Protest at King’s Cross station is so crafty
KING’S Cross station was the scene of a new breed of arts and craft-themed protest, called a stitch-in, on Sunday.
Staff and commuters at the station looked on as the “craftivists” set up camp on Sunday as part of a nationwide campaign against government plans to raise fares by 31 per cent over the next four years.
The group, known as the Craftivist Collective, spent the day handing out jam sandwiches and cup cakes and creating fabric trains, which they plan to stitch together and wrap round transport secretary Philip Hammond’s house.
Sarah Corbett, 27, founder of the Craftivist Collective, said: “We are trying to protest in a nice, but thought-provoking way. We have people joining us would that never call themselves activists and that would be too scared to join a demonstration.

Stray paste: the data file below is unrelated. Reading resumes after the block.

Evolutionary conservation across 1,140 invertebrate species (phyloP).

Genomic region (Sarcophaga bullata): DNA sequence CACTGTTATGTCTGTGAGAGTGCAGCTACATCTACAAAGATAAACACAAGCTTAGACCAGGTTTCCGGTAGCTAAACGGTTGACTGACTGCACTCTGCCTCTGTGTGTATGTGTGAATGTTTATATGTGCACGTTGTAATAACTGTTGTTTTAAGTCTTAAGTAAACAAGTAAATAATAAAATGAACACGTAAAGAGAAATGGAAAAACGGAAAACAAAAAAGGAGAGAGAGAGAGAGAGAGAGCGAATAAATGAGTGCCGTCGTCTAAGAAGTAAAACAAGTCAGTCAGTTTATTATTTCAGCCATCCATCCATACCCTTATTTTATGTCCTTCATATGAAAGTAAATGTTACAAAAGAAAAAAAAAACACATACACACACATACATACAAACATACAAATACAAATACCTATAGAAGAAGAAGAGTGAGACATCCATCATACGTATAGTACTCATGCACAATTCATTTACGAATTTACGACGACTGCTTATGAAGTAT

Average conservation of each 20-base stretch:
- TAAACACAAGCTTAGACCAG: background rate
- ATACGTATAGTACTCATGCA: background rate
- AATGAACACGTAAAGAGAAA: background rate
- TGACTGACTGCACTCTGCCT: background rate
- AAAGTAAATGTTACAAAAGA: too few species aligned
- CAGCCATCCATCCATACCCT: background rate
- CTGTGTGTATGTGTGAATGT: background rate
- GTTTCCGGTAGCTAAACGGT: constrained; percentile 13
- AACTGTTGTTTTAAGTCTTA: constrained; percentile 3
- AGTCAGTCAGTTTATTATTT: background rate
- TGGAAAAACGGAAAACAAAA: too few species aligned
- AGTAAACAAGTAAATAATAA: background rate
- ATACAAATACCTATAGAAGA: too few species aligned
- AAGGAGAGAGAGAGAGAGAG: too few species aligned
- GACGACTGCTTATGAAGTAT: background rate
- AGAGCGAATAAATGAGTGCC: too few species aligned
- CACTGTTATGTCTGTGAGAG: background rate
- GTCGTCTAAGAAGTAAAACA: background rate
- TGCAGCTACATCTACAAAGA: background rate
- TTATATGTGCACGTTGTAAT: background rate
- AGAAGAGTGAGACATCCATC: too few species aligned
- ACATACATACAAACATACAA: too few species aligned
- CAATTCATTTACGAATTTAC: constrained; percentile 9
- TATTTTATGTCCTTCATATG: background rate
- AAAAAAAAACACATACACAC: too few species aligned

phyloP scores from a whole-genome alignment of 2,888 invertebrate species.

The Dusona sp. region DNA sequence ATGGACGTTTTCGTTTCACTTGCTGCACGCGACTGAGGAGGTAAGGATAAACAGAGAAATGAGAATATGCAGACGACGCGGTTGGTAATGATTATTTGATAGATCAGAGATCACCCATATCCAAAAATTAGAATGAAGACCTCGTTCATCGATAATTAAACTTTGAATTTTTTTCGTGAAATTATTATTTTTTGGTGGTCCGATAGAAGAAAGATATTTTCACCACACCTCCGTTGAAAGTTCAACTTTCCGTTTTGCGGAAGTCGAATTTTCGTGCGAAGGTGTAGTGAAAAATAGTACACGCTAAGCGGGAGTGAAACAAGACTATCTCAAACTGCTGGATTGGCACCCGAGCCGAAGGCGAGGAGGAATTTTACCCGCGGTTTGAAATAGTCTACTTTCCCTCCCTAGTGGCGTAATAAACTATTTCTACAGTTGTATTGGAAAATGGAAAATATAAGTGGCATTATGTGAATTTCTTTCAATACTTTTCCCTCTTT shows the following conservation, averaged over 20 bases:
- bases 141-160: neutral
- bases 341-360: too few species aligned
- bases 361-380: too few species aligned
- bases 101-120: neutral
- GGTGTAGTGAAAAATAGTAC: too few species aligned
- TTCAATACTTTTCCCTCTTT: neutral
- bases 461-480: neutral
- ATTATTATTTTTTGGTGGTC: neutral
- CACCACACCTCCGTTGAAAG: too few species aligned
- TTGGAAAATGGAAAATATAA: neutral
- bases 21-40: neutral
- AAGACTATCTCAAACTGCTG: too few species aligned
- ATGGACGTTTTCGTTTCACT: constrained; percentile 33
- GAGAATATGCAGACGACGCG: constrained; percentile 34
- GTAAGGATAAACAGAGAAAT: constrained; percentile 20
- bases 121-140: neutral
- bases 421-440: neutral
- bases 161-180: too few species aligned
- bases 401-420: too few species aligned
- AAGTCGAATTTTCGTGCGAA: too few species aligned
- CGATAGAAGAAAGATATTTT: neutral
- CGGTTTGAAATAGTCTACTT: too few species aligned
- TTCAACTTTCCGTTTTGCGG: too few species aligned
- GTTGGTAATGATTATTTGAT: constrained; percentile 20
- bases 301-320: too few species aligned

“If trains keep getting more and more expensive, commuters and people with less money will stop using them, and that is bad for the environment.
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“We were inside the station for about an hour, then we were asked us to leave – we got a round of applause.” from the people watching.
“We spent the day making fabric trains with facts about the transport policy on. When they’re finished, we will go to Philip Hammond’s house, have a picnic outside and wrap the bunting round his house as a fun way of showing how passionate we are about social justice and climate issues.
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If its cheaper to get a short haul flight than get a train, then it makes the government’s claim to be green sound a bit hypocritical.
“The day went really well for us, lots of people cam and joined us and appreciated what we were doing, because they know how expensive the trains are.
“Then we sat outside for about four hours, it was a really nice day in the sun.”